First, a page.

If you didn’t know by now, chickadees are kind of my thing.
I’ve been studying chickadees in the Curry Lab at Villanova University since the beginning of my sophomore year as an undergraduate student, where I first caught the “fever” for birds. (Dare I say… I caught the ‘bird flu’? ……… I’ll see myself out.)
For the last five years, I’ve been lucky enough to work in the heart of the hybrid zone (more on this below) between Black-capped (Poecile atricapillus) and Carolina (P. carolinensis) Chickadees, seizing all the wonderful opportunities these natural, outdoor laboratories provide researchers, like myself, to explore a wide array of questions about behavior and ecology.
One of the benefits of becoming so closely acquainted with a single system over a long period of time is the never ending stream of questions I have about the dynamics between these two charismatic, backyard species. Each time I learn something new about these birds, I’m filled with more wonder and curiosity about a different aspect of their ecology. Coupled with the ability to develop new skills as a Master’s student in the lab (I’d like to say I’m on my way to becoming a GIS/stats wizard, but I shouldn’t get ahead of myself…), the possibilities of exploring more and more questions with the long term data collected by past cohorts of Curry Lab students becomes almost endless.
And that’s exactly where my poster for the American Ornithological Society (AOS) in Anchorage, Alaska comes in!
(You can view a PDF copy of the poster from the meeting here.)
Just in case you’re not a bird nerd, let me introduce to you the main characters in this story:
Black-capped Chickadees are a wide-ranging species of chickadee that stretch from coast-to-coast across much of the northern United States, and well into Canada and Alaska. Their iconic “hey sweetie/fee bee” song, striking black caps and bibs, and bold disposition make them a favorite of casual backyard bird appreciators and those people who sell winter-themed knickknacks. You can see a range map and learn more by visiting their All About Birds page (from the Cornell Lab of Ornithology) here.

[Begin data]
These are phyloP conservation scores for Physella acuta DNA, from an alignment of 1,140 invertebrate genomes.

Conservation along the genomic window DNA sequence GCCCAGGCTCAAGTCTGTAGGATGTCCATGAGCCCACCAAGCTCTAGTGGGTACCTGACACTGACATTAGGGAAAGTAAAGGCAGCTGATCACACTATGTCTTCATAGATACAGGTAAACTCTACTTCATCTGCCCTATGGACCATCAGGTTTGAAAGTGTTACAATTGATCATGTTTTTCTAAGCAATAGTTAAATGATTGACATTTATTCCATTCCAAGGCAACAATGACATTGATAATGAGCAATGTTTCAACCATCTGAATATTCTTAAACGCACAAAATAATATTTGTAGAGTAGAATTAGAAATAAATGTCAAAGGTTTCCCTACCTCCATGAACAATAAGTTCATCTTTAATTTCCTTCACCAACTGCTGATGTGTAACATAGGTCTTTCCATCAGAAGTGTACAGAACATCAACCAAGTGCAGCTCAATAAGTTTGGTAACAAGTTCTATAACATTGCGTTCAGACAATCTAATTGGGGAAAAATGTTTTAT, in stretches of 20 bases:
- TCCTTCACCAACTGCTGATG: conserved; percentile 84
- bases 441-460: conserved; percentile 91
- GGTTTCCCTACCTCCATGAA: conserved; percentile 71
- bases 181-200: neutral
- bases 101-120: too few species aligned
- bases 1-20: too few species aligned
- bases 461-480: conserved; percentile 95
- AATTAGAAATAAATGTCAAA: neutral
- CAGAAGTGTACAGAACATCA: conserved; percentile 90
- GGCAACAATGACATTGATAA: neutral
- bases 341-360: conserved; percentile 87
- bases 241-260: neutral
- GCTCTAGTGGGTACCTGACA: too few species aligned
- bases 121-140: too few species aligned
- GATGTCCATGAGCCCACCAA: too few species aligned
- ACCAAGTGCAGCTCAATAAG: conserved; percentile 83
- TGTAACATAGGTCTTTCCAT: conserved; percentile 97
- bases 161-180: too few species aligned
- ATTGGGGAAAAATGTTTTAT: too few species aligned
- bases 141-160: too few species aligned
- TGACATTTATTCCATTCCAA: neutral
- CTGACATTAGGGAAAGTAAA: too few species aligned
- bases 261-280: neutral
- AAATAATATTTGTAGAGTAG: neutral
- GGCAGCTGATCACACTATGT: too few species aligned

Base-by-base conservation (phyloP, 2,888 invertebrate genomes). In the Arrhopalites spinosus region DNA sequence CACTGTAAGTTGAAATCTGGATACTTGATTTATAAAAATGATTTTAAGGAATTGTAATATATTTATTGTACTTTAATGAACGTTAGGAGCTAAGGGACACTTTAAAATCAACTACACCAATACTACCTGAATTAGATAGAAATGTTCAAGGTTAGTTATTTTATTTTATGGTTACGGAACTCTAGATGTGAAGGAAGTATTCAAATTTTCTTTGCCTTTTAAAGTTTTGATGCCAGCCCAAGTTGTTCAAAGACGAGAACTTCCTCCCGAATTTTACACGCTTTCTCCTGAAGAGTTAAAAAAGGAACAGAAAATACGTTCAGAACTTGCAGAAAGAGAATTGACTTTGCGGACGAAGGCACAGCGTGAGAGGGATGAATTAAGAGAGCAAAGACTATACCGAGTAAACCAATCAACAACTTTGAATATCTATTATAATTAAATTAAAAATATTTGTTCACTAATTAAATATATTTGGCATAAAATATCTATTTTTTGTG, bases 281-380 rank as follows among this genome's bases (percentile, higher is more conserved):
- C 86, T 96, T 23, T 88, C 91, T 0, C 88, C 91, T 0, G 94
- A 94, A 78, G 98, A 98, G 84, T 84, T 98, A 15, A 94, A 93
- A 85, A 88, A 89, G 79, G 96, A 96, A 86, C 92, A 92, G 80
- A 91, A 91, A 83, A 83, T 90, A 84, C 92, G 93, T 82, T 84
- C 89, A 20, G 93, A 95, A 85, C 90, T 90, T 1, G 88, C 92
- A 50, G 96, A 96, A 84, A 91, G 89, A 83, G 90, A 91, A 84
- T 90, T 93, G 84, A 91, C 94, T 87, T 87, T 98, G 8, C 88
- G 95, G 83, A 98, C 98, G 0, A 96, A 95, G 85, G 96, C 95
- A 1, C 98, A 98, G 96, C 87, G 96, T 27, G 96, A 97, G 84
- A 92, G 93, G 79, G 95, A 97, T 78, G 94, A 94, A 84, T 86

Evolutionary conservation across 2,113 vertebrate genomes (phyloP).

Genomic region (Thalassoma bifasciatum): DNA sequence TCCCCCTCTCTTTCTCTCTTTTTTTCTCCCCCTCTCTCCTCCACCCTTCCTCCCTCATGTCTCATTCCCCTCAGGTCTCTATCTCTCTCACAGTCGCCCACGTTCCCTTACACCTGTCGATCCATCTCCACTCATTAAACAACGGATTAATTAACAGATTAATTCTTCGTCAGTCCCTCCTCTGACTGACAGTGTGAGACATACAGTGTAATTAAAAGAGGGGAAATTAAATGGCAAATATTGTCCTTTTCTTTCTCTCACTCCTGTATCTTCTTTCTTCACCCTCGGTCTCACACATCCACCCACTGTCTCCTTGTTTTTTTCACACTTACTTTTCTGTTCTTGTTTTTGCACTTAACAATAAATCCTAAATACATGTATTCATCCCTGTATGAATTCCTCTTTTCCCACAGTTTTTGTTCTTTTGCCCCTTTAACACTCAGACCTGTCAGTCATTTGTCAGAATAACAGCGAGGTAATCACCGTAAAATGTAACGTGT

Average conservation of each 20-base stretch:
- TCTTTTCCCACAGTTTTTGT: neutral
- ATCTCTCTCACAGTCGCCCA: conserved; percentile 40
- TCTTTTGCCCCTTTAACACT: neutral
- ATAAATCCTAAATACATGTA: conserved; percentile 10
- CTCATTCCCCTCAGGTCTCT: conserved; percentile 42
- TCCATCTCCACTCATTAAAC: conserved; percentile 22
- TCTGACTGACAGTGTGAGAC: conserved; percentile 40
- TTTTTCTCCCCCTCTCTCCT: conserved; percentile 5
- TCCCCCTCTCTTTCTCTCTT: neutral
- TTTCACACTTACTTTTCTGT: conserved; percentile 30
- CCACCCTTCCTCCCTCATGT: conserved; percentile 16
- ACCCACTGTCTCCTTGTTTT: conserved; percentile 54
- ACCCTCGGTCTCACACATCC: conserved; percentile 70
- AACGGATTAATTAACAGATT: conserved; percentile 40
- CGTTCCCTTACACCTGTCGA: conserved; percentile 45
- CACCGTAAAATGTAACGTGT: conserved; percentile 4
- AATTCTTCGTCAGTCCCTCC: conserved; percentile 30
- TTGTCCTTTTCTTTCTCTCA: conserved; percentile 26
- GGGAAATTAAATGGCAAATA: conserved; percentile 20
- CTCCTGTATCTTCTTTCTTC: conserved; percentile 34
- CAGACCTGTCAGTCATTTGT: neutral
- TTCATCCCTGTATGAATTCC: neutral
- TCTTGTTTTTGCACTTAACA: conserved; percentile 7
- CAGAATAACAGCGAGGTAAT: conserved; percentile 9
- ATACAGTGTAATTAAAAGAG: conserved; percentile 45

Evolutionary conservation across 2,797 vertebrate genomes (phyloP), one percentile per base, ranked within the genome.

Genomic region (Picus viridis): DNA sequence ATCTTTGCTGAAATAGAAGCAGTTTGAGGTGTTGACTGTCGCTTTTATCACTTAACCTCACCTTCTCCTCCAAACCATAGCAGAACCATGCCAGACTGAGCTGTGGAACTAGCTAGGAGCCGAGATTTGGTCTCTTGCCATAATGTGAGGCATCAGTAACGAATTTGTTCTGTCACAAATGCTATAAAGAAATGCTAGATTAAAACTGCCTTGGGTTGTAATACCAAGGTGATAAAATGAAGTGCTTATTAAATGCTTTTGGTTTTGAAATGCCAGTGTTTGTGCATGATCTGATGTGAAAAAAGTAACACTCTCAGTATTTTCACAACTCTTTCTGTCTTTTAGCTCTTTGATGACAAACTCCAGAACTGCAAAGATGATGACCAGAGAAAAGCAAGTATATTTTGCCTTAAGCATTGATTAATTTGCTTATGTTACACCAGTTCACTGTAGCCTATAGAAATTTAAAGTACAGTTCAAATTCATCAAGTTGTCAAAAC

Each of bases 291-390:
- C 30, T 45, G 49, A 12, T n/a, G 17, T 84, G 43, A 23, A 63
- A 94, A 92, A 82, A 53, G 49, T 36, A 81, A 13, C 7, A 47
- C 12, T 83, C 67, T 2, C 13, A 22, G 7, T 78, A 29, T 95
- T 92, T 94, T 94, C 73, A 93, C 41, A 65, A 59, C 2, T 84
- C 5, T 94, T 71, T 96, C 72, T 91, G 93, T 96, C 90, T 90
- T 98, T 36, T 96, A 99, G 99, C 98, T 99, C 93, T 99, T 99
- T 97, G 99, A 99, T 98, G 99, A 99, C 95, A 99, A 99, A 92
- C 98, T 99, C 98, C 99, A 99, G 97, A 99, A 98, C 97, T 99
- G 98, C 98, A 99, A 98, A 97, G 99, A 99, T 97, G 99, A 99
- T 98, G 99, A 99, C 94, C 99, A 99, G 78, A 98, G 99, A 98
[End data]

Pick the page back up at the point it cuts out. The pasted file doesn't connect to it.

Carolina Chickadees, on the other hand, have a range that covers the southeastern United States, use a four note song, and, though they appear quite similar in their plumage, have a slightly smaller size and somewhat duller appearance than their northern cousins. More on them here.
Both chickadees hang out in mixed-species flocks in the winter, where they travel around with other chickadees, nuthatches, titmice, etc., looking for food to help them survive the winter. If you’ve ever kept a bird feeder running during the winter months, you’ve likely seen these birds in a group, hustling for seeds so they don’t meet an untimely death at the hands of Jack Frost.
As the environment shifts with climate change, the Carolina Chickadees have taken advantage of the opportunity to shift their range northward into the territory of Black-capped Chickadees, while Black-capped Chickadees continue to retract a the south end of their range. All this action happens in a narrow band that stretches from Kansas to New Jersey, as one shifts north and the other retreats in a constant avian tango.
Most importantly, in these areas of overlap, the species hybridize (i.e. interbreed with one another) and create offspring that are not only able to live normal lives (well… mostly), but also breed to produce their own offspring… with either Black-capped, Carolina, or even other hybrid chickadees as mates!